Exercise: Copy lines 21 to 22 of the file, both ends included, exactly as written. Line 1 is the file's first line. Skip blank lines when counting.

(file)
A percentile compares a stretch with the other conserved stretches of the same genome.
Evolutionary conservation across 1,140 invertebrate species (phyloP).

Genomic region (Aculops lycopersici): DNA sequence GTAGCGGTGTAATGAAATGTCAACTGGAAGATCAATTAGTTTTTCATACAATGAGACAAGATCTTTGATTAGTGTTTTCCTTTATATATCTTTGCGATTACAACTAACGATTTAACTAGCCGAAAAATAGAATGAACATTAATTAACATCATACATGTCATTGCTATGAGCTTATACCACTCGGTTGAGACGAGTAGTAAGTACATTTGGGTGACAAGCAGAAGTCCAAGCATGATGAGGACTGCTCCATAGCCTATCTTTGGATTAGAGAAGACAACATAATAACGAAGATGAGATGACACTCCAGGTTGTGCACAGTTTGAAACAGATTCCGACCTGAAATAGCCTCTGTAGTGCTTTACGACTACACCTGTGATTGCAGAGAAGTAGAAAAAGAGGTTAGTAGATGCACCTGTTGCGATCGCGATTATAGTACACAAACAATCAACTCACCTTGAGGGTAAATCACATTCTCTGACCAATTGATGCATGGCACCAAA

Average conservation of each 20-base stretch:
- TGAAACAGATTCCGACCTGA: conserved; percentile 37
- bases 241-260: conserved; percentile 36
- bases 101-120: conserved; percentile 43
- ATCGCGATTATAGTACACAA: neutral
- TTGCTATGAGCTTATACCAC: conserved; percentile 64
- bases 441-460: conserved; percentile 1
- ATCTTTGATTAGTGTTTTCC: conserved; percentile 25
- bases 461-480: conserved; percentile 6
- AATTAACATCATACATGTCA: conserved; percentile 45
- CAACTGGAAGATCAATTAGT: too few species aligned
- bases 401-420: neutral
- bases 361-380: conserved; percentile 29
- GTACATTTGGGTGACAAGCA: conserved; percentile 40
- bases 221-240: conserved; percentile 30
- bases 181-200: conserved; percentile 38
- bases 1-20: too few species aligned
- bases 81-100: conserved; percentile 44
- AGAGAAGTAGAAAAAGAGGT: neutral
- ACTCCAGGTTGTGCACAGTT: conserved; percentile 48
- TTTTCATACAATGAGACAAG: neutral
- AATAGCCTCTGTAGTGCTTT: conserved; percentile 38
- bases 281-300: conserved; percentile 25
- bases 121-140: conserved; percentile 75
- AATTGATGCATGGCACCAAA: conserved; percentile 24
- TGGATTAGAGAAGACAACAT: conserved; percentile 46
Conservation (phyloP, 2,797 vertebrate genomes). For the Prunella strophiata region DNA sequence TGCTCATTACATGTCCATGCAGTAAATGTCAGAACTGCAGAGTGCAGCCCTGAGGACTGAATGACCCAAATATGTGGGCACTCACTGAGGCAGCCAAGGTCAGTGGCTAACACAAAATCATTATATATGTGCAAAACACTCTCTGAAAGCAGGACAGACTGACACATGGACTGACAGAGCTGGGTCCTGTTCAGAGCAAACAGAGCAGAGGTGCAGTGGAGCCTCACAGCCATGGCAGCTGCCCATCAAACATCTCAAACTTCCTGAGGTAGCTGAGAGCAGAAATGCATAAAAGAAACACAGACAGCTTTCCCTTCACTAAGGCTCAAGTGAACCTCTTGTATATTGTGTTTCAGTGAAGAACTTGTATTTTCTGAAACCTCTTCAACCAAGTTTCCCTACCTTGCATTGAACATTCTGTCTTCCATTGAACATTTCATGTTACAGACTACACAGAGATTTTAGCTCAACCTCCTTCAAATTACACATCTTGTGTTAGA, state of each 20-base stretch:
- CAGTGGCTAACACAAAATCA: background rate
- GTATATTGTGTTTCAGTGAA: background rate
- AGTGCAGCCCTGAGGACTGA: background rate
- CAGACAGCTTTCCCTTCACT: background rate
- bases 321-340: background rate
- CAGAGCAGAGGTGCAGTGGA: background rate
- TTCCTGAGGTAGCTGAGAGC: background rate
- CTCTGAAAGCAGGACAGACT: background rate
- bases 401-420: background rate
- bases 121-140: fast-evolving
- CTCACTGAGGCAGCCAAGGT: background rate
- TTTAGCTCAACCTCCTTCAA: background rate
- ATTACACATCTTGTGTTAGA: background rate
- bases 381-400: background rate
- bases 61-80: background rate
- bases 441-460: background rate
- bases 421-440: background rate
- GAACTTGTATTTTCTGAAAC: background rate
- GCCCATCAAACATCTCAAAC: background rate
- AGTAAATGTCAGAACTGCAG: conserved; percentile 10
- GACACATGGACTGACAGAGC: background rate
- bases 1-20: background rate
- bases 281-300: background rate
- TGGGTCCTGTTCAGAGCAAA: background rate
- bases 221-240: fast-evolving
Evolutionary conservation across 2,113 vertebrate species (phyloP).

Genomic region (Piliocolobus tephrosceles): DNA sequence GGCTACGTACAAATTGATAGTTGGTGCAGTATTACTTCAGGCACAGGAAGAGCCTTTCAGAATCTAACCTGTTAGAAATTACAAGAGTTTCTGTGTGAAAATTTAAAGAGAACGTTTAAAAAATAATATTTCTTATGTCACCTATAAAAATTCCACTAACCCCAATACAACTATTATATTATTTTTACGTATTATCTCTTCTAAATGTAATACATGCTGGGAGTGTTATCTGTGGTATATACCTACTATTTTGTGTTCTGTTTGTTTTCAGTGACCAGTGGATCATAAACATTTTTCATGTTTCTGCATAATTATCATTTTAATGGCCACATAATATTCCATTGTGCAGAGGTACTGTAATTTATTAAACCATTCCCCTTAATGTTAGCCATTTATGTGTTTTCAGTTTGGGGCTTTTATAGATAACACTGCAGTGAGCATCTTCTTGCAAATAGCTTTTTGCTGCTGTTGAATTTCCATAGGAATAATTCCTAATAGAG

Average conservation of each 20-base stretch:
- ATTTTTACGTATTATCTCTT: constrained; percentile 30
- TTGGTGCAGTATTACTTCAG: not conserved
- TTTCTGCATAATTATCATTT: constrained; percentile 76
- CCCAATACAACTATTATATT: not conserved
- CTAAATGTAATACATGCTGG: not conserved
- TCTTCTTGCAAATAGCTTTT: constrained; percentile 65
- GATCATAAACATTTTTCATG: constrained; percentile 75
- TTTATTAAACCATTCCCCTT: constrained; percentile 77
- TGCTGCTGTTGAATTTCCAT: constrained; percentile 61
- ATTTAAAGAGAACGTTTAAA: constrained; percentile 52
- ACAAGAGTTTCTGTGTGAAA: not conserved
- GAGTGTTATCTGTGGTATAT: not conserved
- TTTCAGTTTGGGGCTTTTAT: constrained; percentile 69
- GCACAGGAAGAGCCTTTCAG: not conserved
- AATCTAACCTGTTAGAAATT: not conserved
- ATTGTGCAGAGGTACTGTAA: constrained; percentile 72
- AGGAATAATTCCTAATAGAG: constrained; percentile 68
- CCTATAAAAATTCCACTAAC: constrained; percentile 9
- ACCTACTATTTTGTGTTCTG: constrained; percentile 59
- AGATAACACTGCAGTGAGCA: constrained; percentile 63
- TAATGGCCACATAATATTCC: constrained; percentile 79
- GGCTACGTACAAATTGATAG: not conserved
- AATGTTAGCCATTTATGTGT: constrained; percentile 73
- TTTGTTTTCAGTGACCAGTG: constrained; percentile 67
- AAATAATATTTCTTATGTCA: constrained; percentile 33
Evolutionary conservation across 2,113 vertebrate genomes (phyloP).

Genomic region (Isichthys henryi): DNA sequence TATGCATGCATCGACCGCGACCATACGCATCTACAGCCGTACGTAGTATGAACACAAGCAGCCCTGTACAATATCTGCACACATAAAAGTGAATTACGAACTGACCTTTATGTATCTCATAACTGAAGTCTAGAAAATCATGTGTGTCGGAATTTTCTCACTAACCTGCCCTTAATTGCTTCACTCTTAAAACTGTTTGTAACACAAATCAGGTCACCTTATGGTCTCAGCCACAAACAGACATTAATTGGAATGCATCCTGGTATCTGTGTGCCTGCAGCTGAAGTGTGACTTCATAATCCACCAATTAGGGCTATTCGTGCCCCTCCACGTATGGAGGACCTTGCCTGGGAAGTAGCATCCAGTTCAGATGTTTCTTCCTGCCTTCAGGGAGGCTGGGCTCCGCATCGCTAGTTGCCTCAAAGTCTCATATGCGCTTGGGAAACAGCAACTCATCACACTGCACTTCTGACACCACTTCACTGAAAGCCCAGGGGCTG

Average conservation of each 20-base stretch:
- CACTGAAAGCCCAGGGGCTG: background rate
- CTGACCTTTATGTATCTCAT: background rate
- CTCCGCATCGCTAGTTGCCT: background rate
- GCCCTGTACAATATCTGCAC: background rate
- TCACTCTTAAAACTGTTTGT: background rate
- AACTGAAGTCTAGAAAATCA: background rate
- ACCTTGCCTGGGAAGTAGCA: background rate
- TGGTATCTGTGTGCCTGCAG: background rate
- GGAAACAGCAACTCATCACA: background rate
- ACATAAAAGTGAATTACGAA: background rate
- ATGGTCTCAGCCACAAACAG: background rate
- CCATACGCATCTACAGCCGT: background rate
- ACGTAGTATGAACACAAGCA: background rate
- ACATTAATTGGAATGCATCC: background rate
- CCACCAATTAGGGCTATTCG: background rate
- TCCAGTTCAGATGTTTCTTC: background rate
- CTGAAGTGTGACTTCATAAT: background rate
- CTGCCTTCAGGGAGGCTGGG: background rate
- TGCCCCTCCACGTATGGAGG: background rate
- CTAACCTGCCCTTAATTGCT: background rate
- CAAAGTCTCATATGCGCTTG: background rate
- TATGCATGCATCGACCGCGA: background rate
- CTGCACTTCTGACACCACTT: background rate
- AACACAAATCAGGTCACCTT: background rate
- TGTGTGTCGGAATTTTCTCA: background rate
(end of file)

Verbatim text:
- bases 81-100: conserved; percentile 44
- AGAGAAGTAGAAAAAGAGGT: neutral